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Playbook exam

We have been waiting (well not me per se, but other BlackBerry fans) patiently over a year for RIM’s promise of a 3G PlayBook. And with nothing but bad news and pushed back release dates, it’s about time some good news came along. The 3G PlayBook popped up on RIM’s UK website and the wait was worth it because there’s a LTE version as well.

The road to this point has been difficult, to say the least, when the company signalled its intentions to release a cellular-equipped version last February fans worldwide were on top of the world, only to watch as carriers backed off — partly as RIM focused its attention on LTE, and partly after carriers grew worried about the poor sales with the WiFi version.

However, now it’s here and don’t think that it’s the same PlayBook just with a GSM radio, no sir. Although there hasn’t been a full overhaul, at least RIM has ponied up and given the “new” PlayBook a faster 1.5GHz processor. But do 4G data and a processor bump make all that difference? Will this new PlayBook stand a better chance than its predecessor?

We’ll start with pricing. At around 420 (BDS $1,342), that’s only $134 shy of Apple’s 32GB WiFi and Cellular iPad mini (at UK Prices) and a whopping BDS $314 more than 8.9″ Kindle Fire HD, which also has WiFi and 4G LTE. So on price alone I don’t think it’s much of a score for the bargain hunters.

So what about performance? It seems the 1.5GHz processor does make a difference, but it’s not what you would call spectacular. RIM’s interface is just a little bit more fluid, apps are ready just a little bit sooner, but it’s really with higher powered games that you see the improvements.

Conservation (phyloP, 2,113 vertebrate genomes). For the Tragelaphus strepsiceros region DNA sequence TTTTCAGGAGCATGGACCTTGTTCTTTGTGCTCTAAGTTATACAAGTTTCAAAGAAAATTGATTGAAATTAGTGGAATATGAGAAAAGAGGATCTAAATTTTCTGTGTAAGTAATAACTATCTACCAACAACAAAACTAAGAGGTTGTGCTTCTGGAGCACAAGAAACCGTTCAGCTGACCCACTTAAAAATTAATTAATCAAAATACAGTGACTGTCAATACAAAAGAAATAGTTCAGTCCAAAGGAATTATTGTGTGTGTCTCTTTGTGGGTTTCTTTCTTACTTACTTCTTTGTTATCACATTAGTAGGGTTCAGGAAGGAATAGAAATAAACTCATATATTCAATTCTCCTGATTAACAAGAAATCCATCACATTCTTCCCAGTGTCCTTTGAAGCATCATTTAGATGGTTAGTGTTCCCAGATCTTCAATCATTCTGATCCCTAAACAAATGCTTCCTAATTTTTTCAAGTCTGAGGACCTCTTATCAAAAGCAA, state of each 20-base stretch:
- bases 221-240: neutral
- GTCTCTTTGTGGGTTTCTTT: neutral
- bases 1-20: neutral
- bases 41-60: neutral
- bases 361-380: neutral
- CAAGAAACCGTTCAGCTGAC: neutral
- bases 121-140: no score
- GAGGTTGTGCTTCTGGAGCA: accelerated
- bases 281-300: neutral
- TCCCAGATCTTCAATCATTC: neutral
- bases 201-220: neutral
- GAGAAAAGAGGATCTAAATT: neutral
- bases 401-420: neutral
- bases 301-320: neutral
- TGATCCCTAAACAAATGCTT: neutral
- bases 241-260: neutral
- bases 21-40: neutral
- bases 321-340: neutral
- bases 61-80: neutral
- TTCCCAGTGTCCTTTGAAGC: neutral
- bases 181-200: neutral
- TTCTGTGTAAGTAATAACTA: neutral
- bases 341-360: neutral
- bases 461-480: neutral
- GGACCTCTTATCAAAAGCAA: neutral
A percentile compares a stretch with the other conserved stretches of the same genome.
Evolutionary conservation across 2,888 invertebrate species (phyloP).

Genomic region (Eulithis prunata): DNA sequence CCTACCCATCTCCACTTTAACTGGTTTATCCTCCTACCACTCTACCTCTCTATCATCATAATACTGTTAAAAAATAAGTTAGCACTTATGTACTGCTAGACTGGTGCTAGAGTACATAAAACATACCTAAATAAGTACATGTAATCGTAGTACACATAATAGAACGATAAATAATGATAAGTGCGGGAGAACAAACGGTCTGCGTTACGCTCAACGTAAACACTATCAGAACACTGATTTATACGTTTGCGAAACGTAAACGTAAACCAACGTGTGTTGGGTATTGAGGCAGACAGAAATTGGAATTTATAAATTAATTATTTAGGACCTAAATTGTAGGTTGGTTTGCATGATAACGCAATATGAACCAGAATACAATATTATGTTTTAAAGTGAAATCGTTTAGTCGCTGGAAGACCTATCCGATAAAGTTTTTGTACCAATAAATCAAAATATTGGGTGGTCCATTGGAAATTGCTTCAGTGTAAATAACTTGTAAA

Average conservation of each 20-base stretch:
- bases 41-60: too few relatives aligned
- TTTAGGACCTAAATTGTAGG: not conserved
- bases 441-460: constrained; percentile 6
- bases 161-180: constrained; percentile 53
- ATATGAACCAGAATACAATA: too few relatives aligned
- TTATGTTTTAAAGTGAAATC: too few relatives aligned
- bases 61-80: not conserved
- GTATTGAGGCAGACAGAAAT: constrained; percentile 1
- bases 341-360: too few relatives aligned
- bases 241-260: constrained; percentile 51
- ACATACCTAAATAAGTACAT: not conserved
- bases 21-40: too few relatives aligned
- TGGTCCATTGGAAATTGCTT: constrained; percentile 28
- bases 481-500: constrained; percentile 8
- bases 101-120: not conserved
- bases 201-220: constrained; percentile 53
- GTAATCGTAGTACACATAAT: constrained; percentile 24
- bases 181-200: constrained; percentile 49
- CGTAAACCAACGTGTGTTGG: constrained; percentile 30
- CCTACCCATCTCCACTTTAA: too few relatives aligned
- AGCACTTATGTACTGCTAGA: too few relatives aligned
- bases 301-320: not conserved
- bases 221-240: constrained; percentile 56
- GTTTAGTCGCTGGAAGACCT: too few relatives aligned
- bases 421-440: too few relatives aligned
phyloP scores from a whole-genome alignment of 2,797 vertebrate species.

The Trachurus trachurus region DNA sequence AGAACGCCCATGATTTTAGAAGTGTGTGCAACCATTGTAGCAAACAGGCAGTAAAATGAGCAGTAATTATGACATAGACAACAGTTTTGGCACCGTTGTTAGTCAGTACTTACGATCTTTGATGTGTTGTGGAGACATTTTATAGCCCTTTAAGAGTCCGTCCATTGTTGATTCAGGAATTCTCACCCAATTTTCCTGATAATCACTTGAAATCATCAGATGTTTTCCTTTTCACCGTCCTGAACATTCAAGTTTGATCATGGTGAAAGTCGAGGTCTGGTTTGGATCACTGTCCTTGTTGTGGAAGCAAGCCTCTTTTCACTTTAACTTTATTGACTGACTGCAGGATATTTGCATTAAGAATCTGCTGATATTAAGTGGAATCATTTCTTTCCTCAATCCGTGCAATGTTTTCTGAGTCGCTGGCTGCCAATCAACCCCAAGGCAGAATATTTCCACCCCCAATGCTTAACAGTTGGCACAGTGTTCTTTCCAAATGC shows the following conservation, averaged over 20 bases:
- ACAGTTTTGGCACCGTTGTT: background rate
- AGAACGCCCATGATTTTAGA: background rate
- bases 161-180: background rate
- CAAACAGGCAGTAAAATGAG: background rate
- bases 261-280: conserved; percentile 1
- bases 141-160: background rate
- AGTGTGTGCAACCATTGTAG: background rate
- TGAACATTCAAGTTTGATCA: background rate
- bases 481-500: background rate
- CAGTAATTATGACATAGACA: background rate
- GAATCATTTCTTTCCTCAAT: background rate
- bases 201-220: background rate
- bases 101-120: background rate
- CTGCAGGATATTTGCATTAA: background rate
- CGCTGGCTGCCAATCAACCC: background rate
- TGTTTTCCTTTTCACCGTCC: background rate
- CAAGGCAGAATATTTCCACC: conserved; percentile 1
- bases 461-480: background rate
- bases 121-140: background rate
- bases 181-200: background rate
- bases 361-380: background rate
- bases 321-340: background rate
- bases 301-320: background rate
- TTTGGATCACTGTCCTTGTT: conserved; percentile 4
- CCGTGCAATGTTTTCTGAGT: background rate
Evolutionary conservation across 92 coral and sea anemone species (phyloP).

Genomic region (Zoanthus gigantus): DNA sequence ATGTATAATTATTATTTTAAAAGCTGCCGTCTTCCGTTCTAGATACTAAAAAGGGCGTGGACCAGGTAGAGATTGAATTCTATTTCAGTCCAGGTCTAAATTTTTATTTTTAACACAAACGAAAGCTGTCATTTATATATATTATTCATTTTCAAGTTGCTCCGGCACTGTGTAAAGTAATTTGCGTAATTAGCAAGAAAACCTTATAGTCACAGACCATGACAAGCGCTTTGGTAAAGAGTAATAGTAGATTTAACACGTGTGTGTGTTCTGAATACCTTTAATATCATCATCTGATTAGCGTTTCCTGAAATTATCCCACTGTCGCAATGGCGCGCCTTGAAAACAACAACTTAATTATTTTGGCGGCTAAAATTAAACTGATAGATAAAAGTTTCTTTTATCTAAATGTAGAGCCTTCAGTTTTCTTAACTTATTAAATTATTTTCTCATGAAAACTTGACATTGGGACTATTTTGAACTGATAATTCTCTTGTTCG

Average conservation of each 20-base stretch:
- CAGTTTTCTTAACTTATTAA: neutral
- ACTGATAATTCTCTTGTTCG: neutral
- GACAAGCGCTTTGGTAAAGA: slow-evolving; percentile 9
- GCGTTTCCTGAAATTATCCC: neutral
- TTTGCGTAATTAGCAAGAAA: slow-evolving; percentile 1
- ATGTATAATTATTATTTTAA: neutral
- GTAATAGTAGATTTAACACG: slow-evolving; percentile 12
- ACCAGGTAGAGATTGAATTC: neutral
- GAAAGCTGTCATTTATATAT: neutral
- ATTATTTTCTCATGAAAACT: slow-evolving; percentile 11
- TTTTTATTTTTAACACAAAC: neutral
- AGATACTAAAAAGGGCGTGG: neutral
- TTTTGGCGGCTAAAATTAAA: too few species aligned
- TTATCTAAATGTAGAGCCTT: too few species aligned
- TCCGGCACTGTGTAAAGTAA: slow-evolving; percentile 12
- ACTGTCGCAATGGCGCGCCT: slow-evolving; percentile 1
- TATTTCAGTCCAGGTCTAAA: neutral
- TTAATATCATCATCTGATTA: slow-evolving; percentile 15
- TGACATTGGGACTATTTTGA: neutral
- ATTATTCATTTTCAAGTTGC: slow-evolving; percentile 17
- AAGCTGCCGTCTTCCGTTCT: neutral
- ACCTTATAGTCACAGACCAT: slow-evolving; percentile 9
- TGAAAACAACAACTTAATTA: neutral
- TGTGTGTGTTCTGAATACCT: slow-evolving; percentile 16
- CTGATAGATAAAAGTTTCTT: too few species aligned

The HSPA+ is just on board with its competitors, and that’s no small feat. Multiple tests saw no less than 20Mbps downstream and 6Mbps upstream. The unfortunate bit is that the software, which had not seen an update since February, does seem very dated, and RIM hasn’t seen it fit to throw in any special software additions to take advantage of that always-on 4G connection. However, if you’re a fan of what is most of the time useless carrier bloatware being slipped onto your tablet, then good news for you as there is none. The downside to that is there is no built in turn-by-turn navigation and for some reason only known by God and the big wigs at RIM, no built-in hotspot creation support which is a staple in the diets of cellular data enabled device users.

With no real clear upgrade path available to the public or talks of a PlayBook OS 3.0, I honestly can’t see why anyone would choosee this PlayBook over any other tablet; in fact I don’t see why they would choose it over the original one either. Then again, I still can’t see why someone would buy a mini iPad 2 over say a new “New iPad” or even an iPad 2, but they sold out of pre-orders in a matter of hours, so what do I know. Let’s hope than BB OS 10 isn’t such a disappointment and that RIM is actually trying to keep its now less than six per cent worldwide market share.

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